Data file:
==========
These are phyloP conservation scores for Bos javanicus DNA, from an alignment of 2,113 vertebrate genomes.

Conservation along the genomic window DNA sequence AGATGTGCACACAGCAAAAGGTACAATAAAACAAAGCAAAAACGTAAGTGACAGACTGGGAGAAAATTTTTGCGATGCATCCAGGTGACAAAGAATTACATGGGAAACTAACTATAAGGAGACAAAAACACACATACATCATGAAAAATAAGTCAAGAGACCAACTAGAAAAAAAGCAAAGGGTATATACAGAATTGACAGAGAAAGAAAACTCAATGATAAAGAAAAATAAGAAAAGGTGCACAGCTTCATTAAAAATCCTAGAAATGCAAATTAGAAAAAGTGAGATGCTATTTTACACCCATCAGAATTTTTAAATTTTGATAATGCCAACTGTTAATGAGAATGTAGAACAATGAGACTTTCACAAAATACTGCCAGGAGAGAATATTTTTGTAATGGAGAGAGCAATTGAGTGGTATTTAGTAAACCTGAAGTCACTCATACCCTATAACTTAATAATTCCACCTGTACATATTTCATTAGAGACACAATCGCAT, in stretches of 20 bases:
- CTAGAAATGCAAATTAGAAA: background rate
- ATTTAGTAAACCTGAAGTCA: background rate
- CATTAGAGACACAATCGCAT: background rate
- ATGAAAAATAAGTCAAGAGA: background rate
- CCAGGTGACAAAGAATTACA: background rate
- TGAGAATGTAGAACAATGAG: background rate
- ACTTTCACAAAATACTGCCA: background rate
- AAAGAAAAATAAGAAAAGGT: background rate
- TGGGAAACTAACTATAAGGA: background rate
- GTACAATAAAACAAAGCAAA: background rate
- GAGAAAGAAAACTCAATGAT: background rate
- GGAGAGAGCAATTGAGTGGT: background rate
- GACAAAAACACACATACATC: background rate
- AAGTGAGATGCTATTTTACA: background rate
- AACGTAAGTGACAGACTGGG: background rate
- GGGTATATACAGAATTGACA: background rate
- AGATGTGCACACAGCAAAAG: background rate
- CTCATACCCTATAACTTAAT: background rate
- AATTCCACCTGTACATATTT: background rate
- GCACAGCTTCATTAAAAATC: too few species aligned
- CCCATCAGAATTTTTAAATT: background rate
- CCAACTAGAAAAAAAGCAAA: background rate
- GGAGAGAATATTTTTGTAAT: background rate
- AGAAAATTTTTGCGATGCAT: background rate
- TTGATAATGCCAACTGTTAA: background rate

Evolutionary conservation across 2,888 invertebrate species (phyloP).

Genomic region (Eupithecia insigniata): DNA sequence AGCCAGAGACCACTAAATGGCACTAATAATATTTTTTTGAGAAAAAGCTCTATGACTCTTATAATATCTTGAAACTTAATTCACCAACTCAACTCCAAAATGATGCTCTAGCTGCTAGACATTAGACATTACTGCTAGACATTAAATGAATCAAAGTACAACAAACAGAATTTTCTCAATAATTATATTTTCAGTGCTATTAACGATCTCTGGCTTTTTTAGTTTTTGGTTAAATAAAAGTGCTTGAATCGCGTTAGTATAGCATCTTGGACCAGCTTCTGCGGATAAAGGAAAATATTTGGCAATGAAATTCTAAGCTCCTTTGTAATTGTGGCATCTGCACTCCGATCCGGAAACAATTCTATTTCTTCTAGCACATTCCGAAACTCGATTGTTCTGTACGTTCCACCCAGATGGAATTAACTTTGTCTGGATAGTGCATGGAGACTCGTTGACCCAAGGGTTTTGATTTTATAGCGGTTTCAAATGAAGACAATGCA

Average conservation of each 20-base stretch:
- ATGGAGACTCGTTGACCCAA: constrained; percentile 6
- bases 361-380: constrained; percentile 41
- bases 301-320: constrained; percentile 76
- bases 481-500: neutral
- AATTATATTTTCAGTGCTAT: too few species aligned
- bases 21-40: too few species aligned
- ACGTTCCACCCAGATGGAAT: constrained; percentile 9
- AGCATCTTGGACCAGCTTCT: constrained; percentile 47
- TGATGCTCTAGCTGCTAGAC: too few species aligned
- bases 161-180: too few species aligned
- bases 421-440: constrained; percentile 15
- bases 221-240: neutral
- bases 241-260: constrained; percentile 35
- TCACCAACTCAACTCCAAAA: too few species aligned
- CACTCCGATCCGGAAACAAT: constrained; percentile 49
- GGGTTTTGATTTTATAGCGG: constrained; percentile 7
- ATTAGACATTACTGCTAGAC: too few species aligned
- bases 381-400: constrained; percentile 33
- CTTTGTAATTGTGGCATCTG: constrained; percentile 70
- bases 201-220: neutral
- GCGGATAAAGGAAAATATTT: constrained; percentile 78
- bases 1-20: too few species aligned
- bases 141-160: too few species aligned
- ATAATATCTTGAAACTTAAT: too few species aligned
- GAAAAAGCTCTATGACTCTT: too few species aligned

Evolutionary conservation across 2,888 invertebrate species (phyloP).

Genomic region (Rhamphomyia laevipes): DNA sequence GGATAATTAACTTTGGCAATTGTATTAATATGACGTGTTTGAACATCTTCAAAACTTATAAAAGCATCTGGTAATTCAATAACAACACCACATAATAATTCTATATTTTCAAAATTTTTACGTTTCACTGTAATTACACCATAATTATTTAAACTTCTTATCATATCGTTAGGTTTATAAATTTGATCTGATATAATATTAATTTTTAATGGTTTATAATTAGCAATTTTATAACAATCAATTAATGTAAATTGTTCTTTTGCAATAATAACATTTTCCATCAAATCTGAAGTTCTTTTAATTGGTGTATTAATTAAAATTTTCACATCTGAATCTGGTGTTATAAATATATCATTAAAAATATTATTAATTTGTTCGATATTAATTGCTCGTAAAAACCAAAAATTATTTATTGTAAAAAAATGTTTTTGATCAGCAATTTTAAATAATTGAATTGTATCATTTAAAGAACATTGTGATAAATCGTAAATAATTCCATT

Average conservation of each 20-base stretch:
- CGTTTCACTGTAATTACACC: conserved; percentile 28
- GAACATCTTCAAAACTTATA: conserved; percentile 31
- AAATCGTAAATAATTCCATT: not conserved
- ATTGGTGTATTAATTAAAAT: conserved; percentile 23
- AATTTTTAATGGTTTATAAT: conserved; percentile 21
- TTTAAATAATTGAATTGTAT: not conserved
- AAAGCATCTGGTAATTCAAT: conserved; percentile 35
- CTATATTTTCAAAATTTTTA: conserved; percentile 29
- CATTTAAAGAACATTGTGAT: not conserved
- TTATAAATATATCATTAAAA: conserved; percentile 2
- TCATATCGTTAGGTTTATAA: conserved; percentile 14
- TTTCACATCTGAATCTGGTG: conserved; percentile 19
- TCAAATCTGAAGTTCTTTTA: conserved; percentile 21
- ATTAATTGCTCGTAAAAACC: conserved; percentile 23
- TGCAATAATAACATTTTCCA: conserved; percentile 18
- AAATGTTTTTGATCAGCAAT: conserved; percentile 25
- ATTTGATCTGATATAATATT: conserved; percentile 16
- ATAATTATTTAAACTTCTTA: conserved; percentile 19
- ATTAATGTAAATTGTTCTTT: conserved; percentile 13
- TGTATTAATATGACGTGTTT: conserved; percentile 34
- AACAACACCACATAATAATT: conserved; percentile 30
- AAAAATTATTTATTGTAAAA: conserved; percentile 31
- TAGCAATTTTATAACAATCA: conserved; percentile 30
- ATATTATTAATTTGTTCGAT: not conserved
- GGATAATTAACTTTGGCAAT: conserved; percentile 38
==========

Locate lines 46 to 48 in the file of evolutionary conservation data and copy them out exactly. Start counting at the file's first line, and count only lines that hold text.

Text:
- GGGTTTTGATTTTATAGCGG: constrained; percentile 7
- ATTAGACATTACTGCTAGAC: too few species aligned
- bases 381-400: constrained; percentile 33